20.292 Are we really simulating AI?

From: Humanist Discussion Group (by way of Willard McCarty willard.mccarty_at_kcl.ac.uk>
Date: Tue, 31 Oct 2006 06:56:03 +0000

               Humanist Discussion Group, Vol. 20, No. 292.
       Centre for Computing in the Humanities, King's College London
                     Submit to: humanist_at_princeton.edu

         Date: Tue, 31 Oct 2006 06:38:51 +0000
         From: lachance_at_chass.utoronto.ca
         Subject: Are we really simulating AI? Re: 20.283 ethical &
legal issues of historical simulation


I was pleased to read Lynda Willaims evoking the work of the late Douglas
Adams. {I am in particular reminded of the novel _Dirk Gently's Holistic
Detective Agency_ in which the novel itself is like the machine that is
described through the storyline.} The evocation reminded me, in reading
the abstract, that pronoun references such as "we" are constructs.
Further, such pronoun references are constructs of a bifurcating sort.
{The presence of a "we" implies the lurking of a "not-we" and at some
remove a reader or readers able to hold both positions in consciousness}

These considerations lead me to a search with the following (temporary, no
doubt) result:

Your search - "simulate multiple temporalities" - did not match any

I conducted such a search because the machine in question (in the Adams
novel) is a time machine and by analogy the similutions discussed by Peter
Jenkins can be considered a species of time machine. Jenkins's conclusion
puzzled me. I can understand not stacking simulations within simulations
to avoid crashing the system. But to exclude such stacking on the basis of
"genuineness" seems well, slightly unpostmodern. Jenkins writes in the
This lack of awareness is necessary for the simulation to run effectively,
otherwise the behavior of the AI's [sic] inhabiting the simulation would
not be genuine and the basic purpose of the simulation would not be

History abounds in the genuine simulation of ironic gestures, no? A worthy
simulation would have space for discursive interaction about the status of
an element, i.e. discussion in all its modes about whether the inhabitants
of the simulation are dealing with a occurence of "mention" or of "use". A
simulation that cannot ape the metadiscursive without crashing is a
simulation inadequate to the task of accomplishing the end of history.
There is a lot of wiggle room in the wee little pronoun, yes?

A simulation even a "failed" simulation can be stimulating.

           Date: Wed, 25 Oct 2006 07:37:09 +0100
           From: Lynda Williams <lynda_at_okalrel.org>

Regarding the abstract below -- sounds a bit like the "Deep Thought"
scenario explaining Earth's existence, from the Hitch Hiker's Guide to the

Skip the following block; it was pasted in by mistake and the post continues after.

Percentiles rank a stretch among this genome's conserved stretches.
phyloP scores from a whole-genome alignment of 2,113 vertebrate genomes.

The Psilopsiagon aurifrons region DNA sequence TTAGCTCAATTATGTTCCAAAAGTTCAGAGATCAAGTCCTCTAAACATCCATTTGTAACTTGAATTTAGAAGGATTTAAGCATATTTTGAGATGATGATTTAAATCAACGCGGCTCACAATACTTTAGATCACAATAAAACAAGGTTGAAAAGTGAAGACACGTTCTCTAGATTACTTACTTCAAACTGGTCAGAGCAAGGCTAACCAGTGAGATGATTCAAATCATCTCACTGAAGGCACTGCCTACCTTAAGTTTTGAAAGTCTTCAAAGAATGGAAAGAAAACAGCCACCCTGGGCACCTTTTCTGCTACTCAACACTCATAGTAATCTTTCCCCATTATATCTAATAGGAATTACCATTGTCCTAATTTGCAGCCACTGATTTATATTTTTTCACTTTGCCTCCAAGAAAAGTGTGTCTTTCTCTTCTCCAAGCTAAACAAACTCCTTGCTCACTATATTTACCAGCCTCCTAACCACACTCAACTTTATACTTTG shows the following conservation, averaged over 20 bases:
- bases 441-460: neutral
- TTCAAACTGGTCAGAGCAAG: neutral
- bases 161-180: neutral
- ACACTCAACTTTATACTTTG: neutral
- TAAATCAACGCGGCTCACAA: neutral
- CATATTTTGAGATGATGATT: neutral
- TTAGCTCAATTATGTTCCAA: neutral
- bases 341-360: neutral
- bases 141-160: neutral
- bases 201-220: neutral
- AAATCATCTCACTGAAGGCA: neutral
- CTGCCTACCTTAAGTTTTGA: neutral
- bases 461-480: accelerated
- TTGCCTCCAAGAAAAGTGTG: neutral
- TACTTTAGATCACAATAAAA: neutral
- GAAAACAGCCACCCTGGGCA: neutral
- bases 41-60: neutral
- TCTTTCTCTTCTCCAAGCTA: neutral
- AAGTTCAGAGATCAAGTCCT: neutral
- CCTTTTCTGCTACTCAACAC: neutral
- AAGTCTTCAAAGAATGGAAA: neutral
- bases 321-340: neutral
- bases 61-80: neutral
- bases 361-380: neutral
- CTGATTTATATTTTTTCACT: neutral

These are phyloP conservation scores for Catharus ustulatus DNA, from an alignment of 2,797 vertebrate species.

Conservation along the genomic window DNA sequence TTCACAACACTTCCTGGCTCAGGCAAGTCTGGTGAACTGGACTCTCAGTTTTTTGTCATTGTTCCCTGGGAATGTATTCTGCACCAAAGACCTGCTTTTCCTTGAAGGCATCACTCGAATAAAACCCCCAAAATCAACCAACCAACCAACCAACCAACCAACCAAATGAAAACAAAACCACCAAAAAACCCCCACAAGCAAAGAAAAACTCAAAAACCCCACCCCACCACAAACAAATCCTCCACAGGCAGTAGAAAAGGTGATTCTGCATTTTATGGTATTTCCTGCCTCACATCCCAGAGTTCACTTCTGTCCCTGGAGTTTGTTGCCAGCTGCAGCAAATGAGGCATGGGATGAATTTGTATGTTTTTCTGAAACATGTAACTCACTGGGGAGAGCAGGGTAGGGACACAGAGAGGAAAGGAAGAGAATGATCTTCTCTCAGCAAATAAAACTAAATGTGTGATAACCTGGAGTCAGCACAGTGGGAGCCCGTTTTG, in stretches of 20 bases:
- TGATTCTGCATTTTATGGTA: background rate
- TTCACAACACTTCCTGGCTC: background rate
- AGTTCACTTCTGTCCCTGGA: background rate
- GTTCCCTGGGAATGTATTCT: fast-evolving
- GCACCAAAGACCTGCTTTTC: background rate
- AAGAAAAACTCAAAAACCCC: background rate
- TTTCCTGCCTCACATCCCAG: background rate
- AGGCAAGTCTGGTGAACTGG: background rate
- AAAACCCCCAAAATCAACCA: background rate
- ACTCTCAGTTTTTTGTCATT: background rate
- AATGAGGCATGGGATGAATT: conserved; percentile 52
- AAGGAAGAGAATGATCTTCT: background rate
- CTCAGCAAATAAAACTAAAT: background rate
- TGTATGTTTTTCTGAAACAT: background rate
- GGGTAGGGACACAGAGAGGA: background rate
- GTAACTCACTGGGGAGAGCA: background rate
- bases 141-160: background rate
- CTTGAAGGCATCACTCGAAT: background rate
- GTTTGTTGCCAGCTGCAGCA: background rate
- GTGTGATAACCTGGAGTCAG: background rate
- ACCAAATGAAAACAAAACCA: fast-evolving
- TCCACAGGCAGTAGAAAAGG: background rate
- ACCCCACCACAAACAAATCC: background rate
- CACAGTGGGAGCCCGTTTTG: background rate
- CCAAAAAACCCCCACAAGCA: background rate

Universe. :-) And I'm suspecting a dose of "modest proposal"
here, yes?

A future society will very likely have the technological ability and the
motivation to create large numbers of completely realistic
historical simulations and be able to overcome any ethical and legal
obstacles to doing so. It is thus highly probable that we are a form of
artificial intelligence inhabiting one of these simulations. To avoid
stacking (i.e. simulations within simulations), the termination of these
simulations is likely to be the point in history when the technology to
create them first became widely available, (estimated to be 2050). Long
range planning beyond this date would therefore be

Lynda Williams, SF Author (http://www.okalrel.org)
2005 The Courtesan Prince - Edge SF and Fantasy
2006 "Harpy" in MYTHSPRING
2006 Guide to the Okal Rel Universe - Fandom Press

On Tue, 24 Oct 2006 07:06:25 +0100, willard_at_LISTS.VILLAGE.VIRGINIA.EDU wrote:
> Humanist Discussion Group, Vol. 20, No. 276. Centre for Computing in
the Humanities, King's College London
> www.kcl.ac.uk/schools/humanities/cch/research/publications/humanist.
> ml www.princeton.edu/humanist/
> Submit to: humanist_at_princeton.edu
> Date: Tue, 24 Oct 2006 07:02:13 +0100
> From: Willard McCarty <willard.mccarty_at_kcl.ac.uk> > on ethical &
legal issues of simulation?
> I have recently completed a paper entitled "Historical Simulations -
Motivational, Ethical and Legal Issues" that appears in the
> August, 2006 issue of the Journal of Futures Studies. It is
> available on SSRN at
> http://papers.ssrn.com/sol3/papers.cfm?abstract_id=929327
> The paper discusses the ethical and legal issues of using
> completely realistic, fine-grained simulations around the mid-21st
century for reflective nostalgia, historical research, testing new
forms of artificial intelligence, and backing-up civilization in
perilous times.
> Any comments would be welcome.
> Peter S. Jenkins
> "PETER JENKINS" <peterjenkins_at_rogers.com>
> Dr Willard McCarty | Reader in Humanities Computing | Centre for
Computing in the Humanities | King's College London | Kay House, 7
Arundel Street | London WC2R 3DX | U.K. | +44 (0)20 7848-2784 fax: -
2980 || willard.mccarty_at_kcl.ac.uk www.kcl.ac.uk/humanities/cch/wlm/
Received on Tue Oct 31 2006 - 02:26:51 EST

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